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Thyroid. 2015 Aug;25(8):890-6. doi: 10.1089/thy.2015.0133. Epub 2015 Jul 13.

Efficacy and Safety of Radiofrequency Ablation Versus Observation for Nonfunctioning Benign Thyroid Nodules: A Randomized Controlled International Collaborative Trial.

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1 Endocrinology, Diabetes, and Metabolism Unit, A.O. Ordine Mauriziano di Torino, "Umberto I" Hospital , Turin, Italy .
2 Department of Radiology, Thyroid Center, Daerim St. Mary's Hospital , Seoul, Korea.
3 Department of Internal Medicine, Thyroid Center, Daerim St. Mary's Hospital , Seoul, Korea.
4 Department of Radiology and Research Institute of Radiology, University of Ulsan College of Medicine , Asan Medical Center, Seoul, Korea.



Percutaneous radiofrequency thermal ablation (RFA) has been reported as an effective tool for the management of benign thyroid nodules (BTN). However, large, randomized controlled trials (RCTs) are lacking.


The aims of this study were to assess the volume reduction of BTN after a single RFA performed using the moving-shot technique and to compare the volume reduction obtained in patients treated in two centers with different experience of the moving-shot technique.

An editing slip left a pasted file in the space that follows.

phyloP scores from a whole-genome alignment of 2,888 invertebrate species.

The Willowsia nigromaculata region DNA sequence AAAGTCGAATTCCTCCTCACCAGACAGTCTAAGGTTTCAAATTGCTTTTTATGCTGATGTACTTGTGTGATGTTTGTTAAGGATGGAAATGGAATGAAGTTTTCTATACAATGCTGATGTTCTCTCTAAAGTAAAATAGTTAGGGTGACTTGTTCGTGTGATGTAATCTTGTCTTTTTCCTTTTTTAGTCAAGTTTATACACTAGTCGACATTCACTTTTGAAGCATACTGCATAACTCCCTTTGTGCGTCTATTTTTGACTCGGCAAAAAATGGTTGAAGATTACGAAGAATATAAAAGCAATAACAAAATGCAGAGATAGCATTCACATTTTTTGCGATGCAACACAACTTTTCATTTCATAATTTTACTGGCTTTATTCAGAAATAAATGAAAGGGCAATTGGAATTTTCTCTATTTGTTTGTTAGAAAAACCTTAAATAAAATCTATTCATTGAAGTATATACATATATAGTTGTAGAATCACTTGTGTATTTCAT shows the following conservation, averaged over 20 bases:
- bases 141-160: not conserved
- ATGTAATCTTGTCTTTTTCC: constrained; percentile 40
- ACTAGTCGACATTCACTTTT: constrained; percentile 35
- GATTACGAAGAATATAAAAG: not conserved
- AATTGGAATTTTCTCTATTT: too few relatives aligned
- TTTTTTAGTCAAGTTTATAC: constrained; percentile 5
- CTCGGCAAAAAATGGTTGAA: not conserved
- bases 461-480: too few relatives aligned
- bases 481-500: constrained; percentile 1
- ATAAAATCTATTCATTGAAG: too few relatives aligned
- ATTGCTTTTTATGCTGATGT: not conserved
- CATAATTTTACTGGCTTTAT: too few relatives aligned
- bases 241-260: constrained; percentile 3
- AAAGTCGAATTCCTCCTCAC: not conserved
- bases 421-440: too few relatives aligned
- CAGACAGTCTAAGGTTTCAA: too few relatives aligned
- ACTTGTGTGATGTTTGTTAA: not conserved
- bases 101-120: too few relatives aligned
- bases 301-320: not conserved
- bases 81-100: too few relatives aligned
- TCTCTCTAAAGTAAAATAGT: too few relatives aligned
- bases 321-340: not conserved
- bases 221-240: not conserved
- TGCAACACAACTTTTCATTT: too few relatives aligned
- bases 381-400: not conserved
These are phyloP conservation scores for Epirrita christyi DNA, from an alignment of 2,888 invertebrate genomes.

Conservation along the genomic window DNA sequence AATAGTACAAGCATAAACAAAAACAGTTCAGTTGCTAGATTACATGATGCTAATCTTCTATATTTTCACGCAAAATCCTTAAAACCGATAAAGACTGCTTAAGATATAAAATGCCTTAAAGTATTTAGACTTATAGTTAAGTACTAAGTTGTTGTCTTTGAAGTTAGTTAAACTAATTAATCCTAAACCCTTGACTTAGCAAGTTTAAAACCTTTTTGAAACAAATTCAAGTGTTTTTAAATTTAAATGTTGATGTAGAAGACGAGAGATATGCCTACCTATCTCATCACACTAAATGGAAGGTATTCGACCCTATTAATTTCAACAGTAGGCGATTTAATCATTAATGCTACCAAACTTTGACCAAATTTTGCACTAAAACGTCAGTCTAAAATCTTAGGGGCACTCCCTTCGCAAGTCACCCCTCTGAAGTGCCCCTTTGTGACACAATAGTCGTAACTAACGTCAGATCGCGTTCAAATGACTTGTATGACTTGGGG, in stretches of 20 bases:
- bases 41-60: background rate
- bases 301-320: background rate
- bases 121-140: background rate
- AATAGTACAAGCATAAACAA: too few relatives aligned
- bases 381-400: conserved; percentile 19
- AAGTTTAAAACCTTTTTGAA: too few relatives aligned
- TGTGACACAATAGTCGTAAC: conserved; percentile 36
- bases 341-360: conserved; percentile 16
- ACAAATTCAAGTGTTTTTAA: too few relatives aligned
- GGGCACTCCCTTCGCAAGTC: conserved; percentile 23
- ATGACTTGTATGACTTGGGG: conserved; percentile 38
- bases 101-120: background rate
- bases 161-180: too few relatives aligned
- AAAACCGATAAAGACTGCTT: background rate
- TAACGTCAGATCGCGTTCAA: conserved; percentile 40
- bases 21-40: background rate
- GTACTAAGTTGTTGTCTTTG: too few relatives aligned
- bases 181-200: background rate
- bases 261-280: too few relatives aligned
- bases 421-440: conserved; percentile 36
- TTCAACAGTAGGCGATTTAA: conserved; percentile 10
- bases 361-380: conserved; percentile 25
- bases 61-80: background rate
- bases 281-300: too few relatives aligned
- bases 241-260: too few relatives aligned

This study was an international prospective RCT. It was carried out at the Mauriziano Hospital (Turin, Italy) and the Asan Medical Center (Seoul, Korea). Eighty patients harboring solid, compressive, nonfunctioning BTN (volume 10-20 mL) were enrolled. Twenty patients in each country were treated by RFA using a 18-Gauge internally cooled electrode (group A); 20 nontreated patients in each country were followed as controls (group B).


At six months, BTN volume significantly decreased in group A (15.1±3.1 mL vs. 4.2±2.7 mL; p<0.0001), whereas it remained unchanged in group B (14.4±3.3 mL vs. 15.2±3.5 mL). The baseline volume was larger in the Italian series (16.4±2.5 mL vs. 13.9±3.3 mL, p=0.009). However, at six months, there was no significant difference between the Korean group and the Italian group (3.7±2.9 mL vs. 5.5±2.2 mL). Both cosmetic and compressive symptoms significantly improved (3.6±0.5 vs. 1.7±0.4 and 3.6±1.9 vs. 0.4±0.7, respectively; p<0.001). No side effects occurred.


RFA was effective in reducing the volume of BTN. The outcome was similar in centers with different experience in the moving-shot technique.

[Indexed for MEDLINE]

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